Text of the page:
These photos were taken on the first day of the new school session and during the day when the report cards were given to the children.

We were also happy to receive – during an annual open day attended by local dignitaries and TV personalities – a letter of appreciation from Gyanmala English School. The letter thanks us for our constant and invaluable support in ensuring the education of children in need.

Letter of appreciation from Gyanmala English School

Letter of appreciation from
Gyanmala English School

This year the local office of Help in Action in Nepal received a request to collect the used books of our students. This request was made by school teachers from the Chauki Bhangyang district – located about 30km outside of Kathmandu. However, after visiting the schools it was clear that the children attending school in this remote area needed more than just old text books. The school was also in desperate need of basic supplies such as exercise books, paper, pencils and other stationary items. Thanks to generous donations to the emergency fund we were able to quickly organize the distribution of supplies to these children. Needless to say, the children were very happy to receive these gifts!



Once again this year, the Association has continued giving essential support to children with disabilities. Families with disabled children face countless problems as, more often than not, they are unable to pay for necessary medical care or services. We are presently supporting several children with special needs to attend school. Maina Kathiwaldi, for example, is a young girl with cerebral palsy. It is now her second year in school and she is loving every minute of it. Her mother was so excited to tell us how well she is doing – and how much her speech has improved since she has been mixing with other children!



Another six families with more severely disabled children are presently receiving financial aid. This money is used mainly so that the mothers can stay at home and care for these vulnerable children. Shanti, whose sister Dolma is severely disabled and needs constant care, has just finished a two year college course in commerce – thanks to the help of her sponsor – and is now looking for work so that she can help to support her family. The life of Shanti was completely changed when her family started to receive financial help: instead of acting as a caretaker for her younger sister and brother whilst her mother worked long hours as a cleaner she was finally able to go to school and gain a qualification.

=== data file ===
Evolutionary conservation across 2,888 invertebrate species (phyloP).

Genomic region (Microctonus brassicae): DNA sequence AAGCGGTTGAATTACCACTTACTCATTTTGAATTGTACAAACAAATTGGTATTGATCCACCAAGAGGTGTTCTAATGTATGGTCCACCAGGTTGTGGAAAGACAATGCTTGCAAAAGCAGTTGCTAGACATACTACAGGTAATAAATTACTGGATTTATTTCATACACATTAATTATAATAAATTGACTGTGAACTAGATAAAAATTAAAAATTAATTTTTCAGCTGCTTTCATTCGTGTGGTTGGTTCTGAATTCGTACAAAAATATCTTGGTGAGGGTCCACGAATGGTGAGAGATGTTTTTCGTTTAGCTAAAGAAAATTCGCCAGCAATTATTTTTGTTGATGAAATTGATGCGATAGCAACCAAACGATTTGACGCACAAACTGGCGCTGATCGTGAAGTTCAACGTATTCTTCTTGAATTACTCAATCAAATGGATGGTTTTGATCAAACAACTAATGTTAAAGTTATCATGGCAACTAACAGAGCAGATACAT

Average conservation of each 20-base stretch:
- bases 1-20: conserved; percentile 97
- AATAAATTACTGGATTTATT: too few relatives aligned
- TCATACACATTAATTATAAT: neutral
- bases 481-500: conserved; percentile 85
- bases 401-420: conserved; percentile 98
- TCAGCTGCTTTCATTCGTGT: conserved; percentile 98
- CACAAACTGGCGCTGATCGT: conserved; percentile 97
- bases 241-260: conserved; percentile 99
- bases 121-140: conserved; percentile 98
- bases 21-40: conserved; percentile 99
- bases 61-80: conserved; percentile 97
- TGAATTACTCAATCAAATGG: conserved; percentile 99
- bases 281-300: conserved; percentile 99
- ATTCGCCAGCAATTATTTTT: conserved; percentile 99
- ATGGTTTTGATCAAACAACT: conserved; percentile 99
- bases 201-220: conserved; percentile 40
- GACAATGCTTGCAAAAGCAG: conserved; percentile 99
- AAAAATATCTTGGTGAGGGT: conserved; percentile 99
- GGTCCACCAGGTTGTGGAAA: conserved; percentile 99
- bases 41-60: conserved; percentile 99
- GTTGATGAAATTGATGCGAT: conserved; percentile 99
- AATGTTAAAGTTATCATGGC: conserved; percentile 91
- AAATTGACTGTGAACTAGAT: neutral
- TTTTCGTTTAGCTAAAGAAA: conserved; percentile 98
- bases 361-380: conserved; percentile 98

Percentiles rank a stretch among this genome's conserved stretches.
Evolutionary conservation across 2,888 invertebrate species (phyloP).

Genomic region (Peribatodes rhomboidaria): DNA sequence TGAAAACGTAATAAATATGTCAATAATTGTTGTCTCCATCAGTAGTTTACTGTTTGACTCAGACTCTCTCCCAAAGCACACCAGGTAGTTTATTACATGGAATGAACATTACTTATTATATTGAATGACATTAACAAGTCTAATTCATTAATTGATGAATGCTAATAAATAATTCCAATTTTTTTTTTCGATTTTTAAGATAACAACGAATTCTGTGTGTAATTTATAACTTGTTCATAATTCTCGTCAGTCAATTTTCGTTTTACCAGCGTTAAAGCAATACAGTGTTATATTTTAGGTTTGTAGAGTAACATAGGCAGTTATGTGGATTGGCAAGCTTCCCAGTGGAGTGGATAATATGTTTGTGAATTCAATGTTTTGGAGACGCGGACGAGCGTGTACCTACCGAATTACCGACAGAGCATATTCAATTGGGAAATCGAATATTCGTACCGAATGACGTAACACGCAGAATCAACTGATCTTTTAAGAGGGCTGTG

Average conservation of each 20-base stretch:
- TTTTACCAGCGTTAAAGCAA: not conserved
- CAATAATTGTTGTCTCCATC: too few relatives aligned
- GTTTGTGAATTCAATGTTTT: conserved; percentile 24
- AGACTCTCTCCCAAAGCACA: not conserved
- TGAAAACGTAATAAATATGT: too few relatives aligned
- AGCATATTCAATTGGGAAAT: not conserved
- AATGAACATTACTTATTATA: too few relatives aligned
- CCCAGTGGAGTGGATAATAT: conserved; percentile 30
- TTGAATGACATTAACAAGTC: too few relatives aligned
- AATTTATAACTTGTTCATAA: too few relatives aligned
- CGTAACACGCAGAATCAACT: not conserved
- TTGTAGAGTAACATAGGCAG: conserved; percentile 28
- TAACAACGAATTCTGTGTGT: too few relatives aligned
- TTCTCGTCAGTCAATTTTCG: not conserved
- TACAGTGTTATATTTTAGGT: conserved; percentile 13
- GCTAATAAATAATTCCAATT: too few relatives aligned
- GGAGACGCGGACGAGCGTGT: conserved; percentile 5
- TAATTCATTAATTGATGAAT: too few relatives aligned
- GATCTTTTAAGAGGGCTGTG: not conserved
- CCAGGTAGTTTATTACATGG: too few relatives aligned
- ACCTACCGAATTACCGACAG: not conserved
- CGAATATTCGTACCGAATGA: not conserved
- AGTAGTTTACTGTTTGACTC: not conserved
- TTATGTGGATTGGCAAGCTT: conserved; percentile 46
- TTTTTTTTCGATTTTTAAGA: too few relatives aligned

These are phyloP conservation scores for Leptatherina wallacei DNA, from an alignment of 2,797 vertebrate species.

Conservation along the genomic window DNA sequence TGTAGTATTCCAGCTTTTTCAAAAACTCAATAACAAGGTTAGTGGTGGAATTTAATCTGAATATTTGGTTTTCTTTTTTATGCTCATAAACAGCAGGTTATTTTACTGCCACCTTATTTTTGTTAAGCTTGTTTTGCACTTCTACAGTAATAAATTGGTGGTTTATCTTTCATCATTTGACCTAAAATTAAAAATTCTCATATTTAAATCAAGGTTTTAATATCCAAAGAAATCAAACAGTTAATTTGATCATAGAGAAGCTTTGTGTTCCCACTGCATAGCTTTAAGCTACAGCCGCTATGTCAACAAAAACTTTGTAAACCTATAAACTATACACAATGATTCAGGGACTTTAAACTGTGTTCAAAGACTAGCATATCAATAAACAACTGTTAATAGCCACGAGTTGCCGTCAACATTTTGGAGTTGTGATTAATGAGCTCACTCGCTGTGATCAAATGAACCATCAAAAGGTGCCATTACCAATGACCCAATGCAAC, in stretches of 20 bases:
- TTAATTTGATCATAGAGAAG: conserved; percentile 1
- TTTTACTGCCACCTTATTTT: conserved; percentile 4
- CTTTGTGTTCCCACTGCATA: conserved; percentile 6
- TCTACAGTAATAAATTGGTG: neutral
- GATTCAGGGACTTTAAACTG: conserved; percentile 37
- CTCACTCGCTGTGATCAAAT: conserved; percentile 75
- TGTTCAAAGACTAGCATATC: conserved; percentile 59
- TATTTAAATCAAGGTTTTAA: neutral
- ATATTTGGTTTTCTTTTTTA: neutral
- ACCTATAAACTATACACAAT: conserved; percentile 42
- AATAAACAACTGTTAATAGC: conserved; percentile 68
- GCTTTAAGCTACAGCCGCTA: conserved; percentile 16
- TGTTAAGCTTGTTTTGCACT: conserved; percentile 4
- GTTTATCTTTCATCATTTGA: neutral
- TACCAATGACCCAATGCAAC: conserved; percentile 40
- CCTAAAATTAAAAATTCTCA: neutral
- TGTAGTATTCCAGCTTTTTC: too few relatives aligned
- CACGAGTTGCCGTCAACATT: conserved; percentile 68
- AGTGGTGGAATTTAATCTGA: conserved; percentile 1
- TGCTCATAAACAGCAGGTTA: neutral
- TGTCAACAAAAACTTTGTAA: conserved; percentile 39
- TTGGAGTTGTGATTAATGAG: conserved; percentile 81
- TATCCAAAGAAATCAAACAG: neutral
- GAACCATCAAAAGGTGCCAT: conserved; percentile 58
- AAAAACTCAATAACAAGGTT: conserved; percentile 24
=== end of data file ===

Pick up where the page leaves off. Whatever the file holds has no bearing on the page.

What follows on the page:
Financial aid also reaches a number of elderly people. These old people, without families, also find themselves in very difficult situations. Without any kind of social care in Nepal, they are often left without any income whatsoever to pay for shelter, food or medicine.

Volunteers of the Association visited all the children with disabilities and elderly in their own homes.

The general situation in Nepal is, as in most other places, increasingly difficult. Prices are rising at an alarming rate and well-paid work is difficult to find. There is a constant shortage of water and electricity is available for only a few hours each day. Many families struggle to provide the basic necessities and in order to simply survive are forced to sacrifice the education and healthcare of their children. The work of the Association and in particular your help is invaluable in giving these children a chance…

On behalf of the hundreds of children and their families who are receiving help in Nepal we would like to thank you for your generosity and support.